Sun Jan 3, 2021, 10:25 AM

29. Thanks. I couldn't remember if it was 1984

or Huxley's Brave New World. I read both of them over 50 years ago so I didn't trust my memory on which title belonged with which plot.

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Response to wnylib (Reply #29)

Sun Jan 3, 2021, 10:33 AM

30. I first read them both more than 60 years ago

but have re-read several times since then. The two novels are like fraternal twins in my mind: so different and yet so similar.

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Response to RVN VET71 (Reply #30)

Sun Jan 3, 2021, 10:58 AM

31. Oh dear. Your memory functions

better than mine, or perhaps I should have re-read them a few times.

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Response to wnylib (Reply #31)

Sun Jan 3, 2021, 02:51 PM

33. That's my secret!

It’s interesting to re-read something after years -- interesting what you recall as you read, interesting what you completely forgot.

If you have Kindle, it’s easy -- and relatively cheap -- to purchase copies of tings you may have read a while ago. Personally, I have Kindle but still prefer paper copies, something I can hold in my hand and write on, but I also read e-versions of things.

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Response to RVN VET71 (Reply #33)

Mon Jan 4, 2021, 02:33 AM

34. I"ve re-read a number of books

and agree about gaining new insights and checking what I remember from them. For some reason those two are not among the ones I went back to again. Perhaps I found them too disturbing or depressing. Not sure.

Agree on hard copies vs. online. I was married to a bookseller and accumulated quite a collection at discount, besides books I've acquired on my own since then. My little retirement apartment looks like a library. I've run out of space in the 4 large bookcases in my living room, so some shelves are stocked two deep. The rest of the books are in boxes in a closet. Every once in a while I go through them and pull some to donate to my local library for their fund raising book sales. Trouble is, I often come across other books at those sales that get my attention and buy them so that the numbers on my shelves never seem to diminish. LOL.

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Response to wnylib (Reply #34)

Mon Jan 4, 2021, 10:15 PM

35. Books are burdens we all must bear!

I bear mine gladly. Like you, my den is crowded with them. I have four overstuffed book cases plus two shelves (one on a wall, the other atop a magazine case -- which is filled with mags). Additionally, there are 8 plastic crates filled with them in a storage unit. They’re the major reason I’m developing a paunch in my dotage -- trading physical for intellectual exercise comes with a cost!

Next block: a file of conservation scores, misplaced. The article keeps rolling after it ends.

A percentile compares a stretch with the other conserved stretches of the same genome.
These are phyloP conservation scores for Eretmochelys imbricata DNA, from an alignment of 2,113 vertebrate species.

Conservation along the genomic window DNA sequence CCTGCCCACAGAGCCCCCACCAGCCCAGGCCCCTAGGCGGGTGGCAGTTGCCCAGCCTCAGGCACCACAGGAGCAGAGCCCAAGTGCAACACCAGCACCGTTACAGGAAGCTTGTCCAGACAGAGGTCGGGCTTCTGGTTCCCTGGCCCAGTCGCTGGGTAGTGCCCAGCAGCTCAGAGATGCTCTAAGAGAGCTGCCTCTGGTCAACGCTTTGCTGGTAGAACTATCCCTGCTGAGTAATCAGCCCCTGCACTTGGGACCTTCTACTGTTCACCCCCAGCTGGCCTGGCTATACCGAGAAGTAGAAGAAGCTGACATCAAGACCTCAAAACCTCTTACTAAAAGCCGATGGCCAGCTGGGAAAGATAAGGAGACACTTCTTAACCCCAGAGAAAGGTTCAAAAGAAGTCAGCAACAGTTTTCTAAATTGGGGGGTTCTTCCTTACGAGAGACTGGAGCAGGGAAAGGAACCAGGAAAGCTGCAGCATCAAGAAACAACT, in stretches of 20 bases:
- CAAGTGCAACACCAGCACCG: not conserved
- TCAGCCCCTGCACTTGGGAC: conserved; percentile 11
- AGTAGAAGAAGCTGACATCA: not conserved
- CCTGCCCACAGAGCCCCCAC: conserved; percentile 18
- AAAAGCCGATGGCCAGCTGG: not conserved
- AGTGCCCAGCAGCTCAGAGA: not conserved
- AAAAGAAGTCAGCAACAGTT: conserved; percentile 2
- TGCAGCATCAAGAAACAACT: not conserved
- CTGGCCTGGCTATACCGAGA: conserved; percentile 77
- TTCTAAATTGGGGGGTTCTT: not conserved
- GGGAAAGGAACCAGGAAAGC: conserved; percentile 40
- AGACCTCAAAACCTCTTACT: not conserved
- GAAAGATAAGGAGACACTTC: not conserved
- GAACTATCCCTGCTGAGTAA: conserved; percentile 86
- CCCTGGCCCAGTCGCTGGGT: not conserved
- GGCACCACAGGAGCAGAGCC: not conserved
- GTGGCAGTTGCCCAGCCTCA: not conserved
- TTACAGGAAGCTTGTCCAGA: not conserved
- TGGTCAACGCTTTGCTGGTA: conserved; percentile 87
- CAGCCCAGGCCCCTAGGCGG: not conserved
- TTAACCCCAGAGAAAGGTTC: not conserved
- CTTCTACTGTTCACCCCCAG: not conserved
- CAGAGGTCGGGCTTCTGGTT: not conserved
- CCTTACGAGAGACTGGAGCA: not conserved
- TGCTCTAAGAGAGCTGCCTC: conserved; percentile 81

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Response to Zorro (Original post)

Fri Jan 1, 2021, 04:07 PM

9. Truly sad, & they will pay a heavy economic price.

Until recently my BIL was a VP at a large international bank that had European headquarters in London. He says basically every large international financial company had major offices there, many were their EU headquarters. With Brexit pending, they moved out. He managed to find a job that he likes better, less hours & less travel, for a dad of 2 young ones.

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Response to Zorro (Original post)

Fri Jan 1, 2021, 04:35 PM

12. I have always imagined how amazing EU citizenship would be.

So many countries with so many experiences and possibilities.

It amazes me that it was so easy for the UK to vote itself out of the union. Citizens who were once citizens of the continent today are now citizens of an island.

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Response to Politicub (Reply #12)

Fri Jan 1, 2021, 05:25 PM

21. Too many Karl Pilkingtons on the island.

Nothing against Karl. He's hilarious. But he does represent a certain segment of British society. Raise that to a factor of 100 and you've got the US.

https://en.wikipedia.org/wiki/An_Idiot_Abroad

https://www.imdb.com/title/tt1702042/plotsummary?ref_=tt_ov_pl

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Response to Zorro (Original post)

Fri Jan 1, 2021, 04:35 PM

13. Or they found themselves.

Guess it depends on your perspective.

Regular people haven't learned yet that countries and nationalism are bad.

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Response to Zorro (Original post)

Fri Jan 1, 2021, 04:36 PM

14. The only good thing to come of this....

Is the continent is starting to get its act together. Economically, politically and militarily. They've really had no choice, with Covid-19, the UK out and the US being unreliable. Further consolidation may be a pipe dream, but then again, I never dreamed the EU could ever exist in its current form.

https://www.nytimes.com/2020/12/31/world/europe/brexit-eu-advantages.html?searchResultPosition=6

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Response to Zorro (Original post)

Fri Jan 1, 2021, 04:43 PM

15. It's passed time to shame the anti-democratic morons out of the government

in Britain and especially the U.S. before we are all living in Gilead - and don't think there aren't the weirdo cults out there trying to do it.

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Response to Zorro (Original post)

Fri Jan 1, 2021, 04:49 PM

17. I keep hearing this from multiple people in the UK

And English people who have moved to France.

If you have FB look at Paul Taylor's 'Letter to Louise' - https://fb.watch/2Lg_M8AdfS/

And check out David Knopfler's FB page and feed.

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Response to Zorro (Original post)

Fri Jan 1, 2021, 09:28 PM

22. They Were Warned

 

Before the 2016 referendum:


And after:

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Response to Zorro (Original post)

Sun Jan 3, 2021, 11:06 AM

32. "Inward, polarized and absurdly self-aggrandizing...". Sounds sadly, tragically, like America. nt